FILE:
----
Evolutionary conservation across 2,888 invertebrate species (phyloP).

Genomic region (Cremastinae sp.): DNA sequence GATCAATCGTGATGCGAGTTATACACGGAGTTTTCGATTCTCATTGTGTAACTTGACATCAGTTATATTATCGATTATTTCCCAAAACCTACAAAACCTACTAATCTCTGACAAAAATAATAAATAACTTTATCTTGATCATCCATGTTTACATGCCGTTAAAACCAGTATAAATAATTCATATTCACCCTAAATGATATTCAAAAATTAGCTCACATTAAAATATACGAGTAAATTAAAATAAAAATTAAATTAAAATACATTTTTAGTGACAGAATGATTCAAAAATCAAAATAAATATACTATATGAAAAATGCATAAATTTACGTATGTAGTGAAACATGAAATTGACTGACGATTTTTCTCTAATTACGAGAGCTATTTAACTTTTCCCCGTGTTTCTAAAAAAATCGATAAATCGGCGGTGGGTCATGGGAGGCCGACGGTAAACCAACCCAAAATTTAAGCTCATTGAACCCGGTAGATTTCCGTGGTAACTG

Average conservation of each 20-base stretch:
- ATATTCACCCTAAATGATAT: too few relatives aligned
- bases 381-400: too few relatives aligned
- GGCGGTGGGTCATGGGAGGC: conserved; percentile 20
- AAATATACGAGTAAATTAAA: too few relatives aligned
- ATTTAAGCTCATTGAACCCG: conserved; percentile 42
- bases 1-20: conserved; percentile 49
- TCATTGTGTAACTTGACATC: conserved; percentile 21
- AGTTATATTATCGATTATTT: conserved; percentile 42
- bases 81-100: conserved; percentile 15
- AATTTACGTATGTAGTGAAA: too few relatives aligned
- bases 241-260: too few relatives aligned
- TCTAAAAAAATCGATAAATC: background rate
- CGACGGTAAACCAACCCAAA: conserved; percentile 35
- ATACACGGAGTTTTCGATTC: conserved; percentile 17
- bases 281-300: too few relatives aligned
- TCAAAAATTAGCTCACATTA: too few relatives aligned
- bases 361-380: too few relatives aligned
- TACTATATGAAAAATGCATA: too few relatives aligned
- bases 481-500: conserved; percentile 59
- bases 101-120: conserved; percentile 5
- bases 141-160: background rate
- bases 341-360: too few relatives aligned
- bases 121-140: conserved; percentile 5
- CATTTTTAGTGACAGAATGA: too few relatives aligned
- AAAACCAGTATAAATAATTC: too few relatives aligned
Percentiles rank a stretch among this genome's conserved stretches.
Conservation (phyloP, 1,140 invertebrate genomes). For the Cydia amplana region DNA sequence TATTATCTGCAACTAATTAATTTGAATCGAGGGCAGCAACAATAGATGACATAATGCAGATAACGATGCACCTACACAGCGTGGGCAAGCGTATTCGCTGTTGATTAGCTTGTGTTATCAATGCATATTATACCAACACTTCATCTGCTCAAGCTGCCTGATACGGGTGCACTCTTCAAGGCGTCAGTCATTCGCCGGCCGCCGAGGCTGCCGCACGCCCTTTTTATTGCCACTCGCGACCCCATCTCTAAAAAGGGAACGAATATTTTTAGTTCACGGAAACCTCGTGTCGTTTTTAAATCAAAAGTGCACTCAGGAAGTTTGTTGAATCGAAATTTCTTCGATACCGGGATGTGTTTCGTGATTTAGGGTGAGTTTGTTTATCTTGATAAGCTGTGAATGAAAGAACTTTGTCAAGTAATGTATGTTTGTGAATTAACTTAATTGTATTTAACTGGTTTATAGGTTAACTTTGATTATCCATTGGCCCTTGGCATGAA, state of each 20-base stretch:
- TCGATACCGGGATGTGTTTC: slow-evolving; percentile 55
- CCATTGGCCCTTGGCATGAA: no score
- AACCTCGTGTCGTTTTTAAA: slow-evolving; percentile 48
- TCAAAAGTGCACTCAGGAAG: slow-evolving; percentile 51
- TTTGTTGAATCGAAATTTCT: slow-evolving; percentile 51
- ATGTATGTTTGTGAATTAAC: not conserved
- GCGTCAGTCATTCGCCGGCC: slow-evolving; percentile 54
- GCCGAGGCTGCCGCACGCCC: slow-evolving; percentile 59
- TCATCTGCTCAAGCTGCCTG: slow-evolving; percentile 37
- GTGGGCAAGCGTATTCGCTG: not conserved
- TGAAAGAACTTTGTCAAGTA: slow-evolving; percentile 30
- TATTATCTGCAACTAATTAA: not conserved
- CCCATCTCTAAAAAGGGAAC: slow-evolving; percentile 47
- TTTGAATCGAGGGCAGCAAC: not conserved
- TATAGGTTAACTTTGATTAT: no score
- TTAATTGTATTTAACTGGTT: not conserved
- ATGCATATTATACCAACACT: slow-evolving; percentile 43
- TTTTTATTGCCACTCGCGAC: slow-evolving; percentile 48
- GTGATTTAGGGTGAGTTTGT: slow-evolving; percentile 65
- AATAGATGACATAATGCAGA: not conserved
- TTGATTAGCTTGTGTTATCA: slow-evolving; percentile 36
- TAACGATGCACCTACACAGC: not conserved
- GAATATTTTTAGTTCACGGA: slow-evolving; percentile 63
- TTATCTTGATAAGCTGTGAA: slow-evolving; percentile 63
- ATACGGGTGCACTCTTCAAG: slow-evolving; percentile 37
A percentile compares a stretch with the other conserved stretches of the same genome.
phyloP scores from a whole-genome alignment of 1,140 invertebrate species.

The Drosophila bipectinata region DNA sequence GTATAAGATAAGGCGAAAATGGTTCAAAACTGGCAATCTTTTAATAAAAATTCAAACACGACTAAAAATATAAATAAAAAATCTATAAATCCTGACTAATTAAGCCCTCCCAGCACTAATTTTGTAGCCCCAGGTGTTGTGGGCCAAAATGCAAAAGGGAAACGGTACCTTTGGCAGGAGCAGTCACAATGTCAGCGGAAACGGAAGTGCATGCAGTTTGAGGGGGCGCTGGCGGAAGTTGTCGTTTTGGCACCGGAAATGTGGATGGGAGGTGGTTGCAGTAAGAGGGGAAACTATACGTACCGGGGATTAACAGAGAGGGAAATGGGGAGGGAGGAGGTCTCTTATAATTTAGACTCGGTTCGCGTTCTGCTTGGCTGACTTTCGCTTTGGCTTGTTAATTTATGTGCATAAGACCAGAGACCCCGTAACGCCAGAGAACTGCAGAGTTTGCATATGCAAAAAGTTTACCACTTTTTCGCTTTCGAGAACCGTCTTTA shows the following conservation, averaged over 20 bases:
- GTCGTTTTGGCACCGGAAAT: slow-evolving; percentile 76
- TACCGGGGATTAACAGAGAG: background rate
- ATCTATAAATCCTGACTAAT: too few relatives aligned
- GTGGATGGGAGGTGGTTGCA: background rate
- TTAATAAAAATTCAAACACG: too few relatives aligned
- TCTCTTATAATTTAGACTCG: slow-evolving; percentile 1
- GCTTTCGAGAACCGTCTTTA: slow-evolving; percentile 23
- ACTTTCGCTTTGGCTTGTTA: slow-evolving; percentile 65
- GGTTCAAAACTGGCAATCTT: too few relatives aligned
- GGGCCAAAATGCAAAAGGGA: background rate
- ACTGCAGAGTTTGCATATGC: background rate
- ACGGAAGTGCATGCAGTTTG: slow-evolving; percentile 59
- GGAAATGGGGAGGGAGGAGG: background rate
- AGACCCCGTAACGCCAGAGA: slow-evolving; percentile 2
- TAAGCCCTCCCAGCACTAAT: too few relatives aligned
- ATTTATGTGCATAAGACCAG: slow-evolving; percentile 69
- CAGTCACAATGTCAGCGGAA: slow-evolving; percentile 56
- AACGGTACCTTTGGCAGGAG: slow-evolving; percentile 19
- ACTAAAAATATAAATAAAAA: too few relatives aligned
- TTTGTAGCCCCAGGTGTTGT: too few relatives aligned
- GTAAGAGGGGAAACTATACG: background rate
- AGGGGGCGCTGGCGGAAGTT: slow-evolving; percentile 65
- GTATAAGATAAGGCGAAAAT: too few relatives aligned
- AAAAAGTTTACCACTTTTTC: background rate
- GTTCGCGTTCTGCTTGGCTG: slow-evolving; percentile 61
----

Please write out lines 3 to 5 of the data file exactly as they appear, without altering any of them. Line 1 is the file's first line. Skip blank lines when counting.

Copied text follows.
Average conservation of each 20-base stretch:
- ATATTCACCCTAAATGATAT: too few relatives aligned
- bases 381-400: too few relatives aligned